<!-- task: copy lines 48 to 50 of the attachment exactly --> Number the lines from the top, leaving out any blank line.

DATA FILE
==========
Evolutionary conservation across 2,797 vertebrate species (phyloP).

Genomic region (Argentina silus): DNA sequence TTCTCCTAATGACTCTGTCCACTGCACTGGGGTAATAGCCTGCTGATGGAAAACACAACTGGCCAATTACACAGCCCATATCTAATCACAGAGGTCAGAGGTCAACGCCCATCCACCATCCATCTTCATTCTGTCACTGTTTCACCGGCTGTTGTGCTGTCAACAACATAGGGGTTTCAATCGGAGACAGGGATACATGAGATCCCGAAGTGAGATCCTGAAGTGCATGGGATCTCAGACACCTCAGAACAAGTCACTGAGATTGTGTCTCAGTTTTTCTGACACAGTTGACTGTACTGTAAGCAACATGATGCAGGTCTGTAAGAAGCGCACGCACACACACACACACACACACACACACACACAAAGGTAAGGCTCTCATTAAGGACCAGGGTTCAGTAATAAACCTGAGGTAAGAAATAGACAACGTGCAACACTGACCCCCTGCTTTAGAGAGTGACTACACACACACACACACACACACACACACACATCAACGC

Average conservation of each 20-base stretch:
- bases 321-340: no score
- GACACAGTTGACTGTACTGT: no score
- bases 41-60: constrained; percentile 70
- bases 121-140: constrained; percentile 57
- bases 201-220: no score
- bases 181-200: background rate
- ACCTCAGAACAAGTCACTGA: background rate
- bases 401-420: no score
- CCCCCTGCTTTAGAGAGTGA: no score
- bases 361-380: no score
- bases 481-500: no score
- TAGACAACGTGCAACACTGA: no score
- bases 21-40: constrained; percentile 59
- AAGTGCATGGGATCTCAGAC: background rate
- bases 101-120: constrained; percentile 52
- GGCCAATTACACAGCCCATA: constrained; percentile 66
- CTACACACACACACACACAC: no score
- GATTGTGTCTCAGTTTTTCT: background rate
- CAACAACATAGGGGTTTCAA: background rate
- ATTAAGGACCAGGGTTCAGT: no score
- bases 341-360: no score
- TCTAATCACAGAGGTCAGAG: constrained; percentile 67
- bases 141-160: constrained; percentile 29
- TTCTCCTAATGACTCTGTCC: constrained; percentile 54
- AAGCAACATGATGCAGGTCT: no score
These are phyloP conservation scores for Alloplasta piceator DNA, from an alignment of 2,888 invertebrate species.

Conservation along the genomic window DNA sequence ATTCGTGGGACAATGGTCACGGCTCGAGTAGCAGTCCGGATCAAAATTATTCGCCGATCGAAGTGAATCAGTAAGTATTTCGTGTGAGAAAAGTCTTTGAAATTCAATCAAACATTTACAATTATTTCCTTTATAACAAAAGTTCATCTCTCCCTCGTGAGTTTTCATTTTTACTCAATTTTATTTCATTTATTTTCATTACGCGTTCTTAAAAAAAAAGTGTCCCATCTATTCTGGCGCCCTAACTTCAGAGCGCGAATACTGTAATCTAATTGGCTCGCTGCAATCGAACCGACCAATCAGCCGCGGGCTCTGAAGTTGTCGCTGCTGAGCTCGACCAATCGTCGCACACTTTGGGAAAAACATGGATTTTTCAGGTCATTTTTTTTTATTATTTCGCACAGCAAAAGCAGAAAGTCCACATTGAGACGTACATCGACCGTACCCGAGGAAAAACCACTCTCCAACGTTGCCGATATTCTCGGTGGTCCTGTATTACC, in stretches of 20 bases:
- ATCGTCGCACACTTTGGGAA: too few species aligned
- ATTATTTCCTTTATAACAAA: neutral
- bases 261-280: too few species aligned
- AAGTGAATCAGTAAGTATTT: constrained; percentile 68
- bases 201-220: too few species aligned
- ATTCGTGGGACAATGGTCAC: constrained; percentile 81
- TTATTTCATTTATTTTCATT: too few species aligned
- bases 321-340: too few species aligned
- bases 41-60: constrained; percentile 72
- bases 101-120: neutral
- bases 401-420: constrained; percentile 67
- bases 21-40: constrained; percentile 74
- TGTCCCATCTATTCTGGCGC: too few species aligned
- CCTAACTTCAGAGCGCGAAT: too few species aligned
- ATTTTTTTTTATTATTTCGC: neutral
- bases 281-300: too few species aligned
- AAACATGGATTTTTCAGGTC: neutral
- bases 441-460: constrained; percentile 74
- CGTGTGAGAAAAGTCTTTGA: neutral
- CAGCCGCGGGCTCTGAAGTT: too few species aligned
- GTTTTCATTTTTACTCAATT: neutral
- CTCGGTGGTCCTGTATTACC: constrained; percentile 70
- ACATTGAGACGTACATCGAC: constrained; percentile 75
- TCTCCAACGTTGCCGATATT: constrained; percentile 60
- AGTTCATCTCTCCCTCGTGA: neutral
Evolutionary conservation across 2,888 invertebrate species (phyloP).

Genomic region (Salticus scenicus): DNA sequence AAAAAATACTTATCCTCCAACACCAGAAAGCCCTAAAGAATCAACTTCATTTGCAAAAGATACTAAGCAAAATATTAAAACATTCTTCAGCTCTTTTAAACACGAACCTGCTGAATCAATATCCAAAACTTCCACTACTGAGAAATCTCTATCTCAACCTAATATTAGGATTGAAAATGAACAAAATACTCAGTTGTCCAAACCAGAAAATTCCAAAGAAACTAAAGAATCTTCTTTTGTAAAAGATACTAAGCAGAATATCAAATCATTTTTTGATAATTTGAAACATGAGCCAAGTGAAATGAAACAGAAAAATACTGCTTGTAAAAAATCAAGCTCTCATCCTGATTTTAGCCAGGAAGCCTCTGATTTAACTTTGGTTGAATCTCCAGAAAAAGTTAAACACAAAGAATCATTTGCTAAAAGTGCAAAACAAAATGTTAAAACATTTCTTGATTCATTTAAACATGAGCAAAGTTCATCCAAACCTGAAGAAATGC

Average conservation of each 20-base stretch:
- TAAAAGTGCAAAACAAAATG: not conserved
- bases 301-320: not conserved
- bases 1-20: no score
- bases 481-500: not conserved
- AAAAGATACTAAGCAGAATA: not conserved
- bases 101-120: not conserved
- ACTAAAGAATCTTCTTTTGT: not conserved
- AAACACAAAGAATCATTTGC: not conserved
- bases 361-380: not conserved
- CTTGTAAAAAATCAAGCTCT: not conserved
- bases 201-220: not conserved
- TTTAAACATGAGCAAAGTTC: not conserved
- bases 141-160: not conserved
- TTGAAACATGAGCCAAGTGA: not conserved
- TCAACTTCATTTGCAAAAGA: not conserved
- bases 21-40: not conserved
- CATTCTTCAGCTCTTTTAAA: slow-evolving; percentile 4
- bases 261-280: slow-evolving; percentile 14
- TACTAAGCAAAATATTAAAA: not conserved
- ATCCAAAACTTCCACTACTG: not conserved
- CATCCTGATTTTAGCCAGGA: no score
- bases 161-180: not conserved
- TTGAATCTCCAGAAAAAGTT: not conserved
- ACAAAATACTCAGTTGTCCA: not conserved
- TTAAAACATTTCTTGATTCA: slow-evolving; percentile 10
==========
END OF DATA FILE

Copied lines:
- bases 441-460: constrained; percentile 74
- CGTGTGAGAAAAGTCTTTGA: neutral
- CAGCCGCGGGCTCTGAAGTT: too few species aligned